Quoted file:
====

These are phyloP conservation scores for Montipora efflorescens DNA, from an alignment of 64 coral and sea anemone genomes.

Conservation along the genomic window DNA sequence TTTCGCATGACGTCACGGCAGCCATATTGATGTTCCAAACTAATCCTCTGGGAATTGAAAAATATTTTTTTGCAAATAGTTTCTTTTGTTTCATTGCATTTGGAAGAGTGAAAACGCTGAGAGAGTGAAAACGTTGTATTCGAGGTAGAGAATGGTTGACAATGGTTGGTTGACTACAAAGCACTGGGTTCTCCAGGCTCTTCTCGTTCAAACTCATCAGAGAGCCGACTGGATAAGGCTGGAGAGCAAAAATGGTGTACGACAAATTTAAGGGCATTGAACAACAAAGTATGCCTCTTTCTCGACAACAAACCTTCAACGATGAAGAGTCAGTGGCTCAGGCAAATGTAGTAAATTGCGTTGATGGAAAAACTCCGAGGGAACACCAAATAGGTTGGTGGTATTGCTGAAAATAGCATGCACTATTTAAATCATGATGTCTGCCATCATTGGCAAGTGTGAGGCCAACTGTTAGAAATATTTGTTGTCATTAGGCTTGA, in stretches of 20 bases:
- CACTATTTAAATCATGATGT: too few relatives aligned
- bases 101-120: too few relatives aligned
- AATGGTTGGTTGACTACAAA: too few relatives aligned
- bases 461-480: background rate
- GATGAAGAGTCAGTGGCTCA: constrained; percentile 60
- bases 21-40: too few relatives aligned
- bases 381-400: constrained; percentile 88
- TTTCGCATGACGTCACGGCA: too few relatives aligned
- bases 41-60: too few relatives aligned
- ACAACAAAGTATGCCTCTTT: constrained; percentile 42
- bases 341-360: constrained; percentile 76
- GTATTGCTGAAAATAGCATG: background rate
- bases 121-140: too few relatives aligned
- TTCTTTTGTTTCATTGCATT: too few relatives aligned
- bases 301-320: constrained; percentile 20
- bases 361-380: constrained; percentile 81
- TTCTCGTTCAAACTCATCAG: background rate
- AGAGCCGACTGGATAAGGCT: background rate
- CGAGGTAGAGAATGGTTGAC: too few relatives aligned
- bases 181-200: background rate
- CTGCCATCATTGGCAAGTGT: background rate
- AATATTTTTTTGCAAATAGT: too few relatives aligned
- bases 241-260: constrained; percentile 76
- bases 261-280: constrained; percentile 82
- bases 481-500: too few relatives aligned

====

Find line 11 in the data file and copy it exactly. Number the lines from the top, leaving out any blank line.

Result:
- bases 41-60: too few relatives aligned